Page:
December 31, 2022 — Below is the statement from Fr. Brian Paulson, SJ, president of the Jesuit Conference of Canada and the United States, as well as the letter from Fr. Arturo Sosa, SJ, Superior General of the Society of Jesus, on the death of Pope Emeritus Benedict XVI at age 95 on Dec. 31, 2022.
Statement of Fr. Brian Paulson, SJ, president of the Jesuit Conference of Canada and the United States, on the death of Pope Emeritus Benedict XVI
I join in the global Catholic community’s mourning of the death of Pope Emeritus Benedict XVI. His final words were “Jesus, I love you” — a reflection of the profound faith that shaped Benedict XVI’s life until his final breath. For all his theological brilliance and his decades of service in church leadership, Benedict XVI first and foremost was a disciple and friend of the Risen Lord.
He communicated that faith so beautifully in his voluminous writings. It is fitting to spend part of our remembering and mourning time reading and praying with his own words. “Deus Caritas Est,” Benedict XVI’s first papal encyclical, is a spiritual masterpiece of our times. “We have come to believe in God’s love: in these words the Christian can express the fundamental decision of his life,” he wrote in that letter’s introduction. “Being Christian is not the result of an ethical choice or a lofty idea, but the encounter with an event, a person, which gives life a new horizon and a decisive direction.”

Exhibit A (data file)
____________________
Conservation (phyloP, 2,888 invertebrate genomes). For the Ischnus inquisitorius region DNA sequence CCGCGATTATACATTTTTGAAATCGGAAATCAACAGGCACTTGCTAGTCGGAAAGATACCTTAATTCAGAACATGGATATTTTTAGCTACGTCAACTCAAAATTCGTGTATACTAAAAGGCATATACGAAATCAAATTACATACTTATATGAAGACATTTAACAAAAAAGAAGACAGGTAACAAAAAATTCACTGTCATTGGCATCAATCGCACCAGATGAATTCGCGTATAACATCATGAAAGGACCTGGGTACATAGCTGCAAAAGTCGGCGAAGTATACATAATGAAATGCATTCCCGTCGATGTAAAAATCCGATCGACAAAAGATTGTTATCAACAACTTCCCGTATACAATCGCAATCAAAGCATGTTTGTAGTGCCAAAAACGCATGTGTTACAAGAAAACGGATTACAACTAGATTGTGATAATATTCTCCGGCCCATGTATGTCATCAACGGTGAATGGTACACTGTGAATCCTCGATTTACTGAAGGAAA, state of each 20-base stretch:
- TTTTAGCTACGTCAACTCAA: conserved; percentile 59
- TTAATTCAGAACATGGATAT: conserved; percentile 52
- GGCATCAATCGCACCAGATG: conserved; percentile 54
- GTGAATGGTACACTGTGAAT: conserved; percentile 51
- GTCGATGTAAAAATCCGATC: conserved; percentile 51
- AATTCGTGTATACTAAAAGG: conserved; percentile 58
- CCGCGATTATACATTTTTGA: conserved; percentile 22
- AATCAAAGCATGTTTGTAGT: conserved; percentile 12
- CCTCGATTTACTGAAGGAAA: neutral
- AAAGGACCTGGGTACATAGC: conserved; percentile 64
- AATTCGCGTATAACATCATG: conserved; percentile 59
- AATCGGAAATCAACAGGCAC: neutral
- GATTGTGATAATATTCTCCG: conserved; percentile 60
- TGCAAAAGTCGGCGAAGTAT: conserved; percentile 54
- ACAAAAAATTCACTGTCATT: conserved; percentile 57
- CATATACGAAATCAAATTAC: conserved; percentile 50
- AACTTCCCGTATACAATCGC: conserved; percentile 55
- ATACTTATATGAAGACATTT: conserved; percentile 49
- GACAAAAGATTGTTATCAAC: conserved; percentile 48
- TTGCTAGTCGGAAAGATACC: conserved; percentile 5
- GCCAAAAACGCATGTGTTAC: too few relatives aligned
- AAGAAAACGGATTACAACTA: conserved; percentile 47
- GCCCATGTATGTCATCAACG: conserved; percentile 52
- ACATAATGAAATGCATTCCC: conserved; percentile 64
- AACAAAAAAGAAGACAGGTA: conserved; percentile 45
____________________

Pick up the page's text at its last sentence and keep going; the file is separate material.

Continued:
In 2013, Benedict XVI’s decision to resign from the papacy stunned the world in its humility and courage. As Jesuit Superior General Fr. Arturo Sosa has written, this decision was a “brilliant lesson in…spiritual freedom” and “showed his desire to put the good of the universal church before everything else.”
Benedict XVI’s address to the Jesuits at our General Congregation 35 in 2008 was an incredibly important encounter in the modern life of the Society of Jesus. With great affection and warmth, he urged us to remain true to our charism – to serve the church and world with “courage and intelligence, but also with an equally profound motivation of faith and enthusiasm.” He also encouraged us “to continue and to renew (our) mission among the poor and with the poor” as well as to focus special attention to on the “ministry of the Spiritual Exercises which has been a characteristic of (our) Society from the outset.” It is my prayer we continue to strive to live this charge in everything we do.
May Benedict XVI rest in the peace of Christ.
Fr. Brian Paulson, SJ
President, Jesuit Conference of Canada and the United States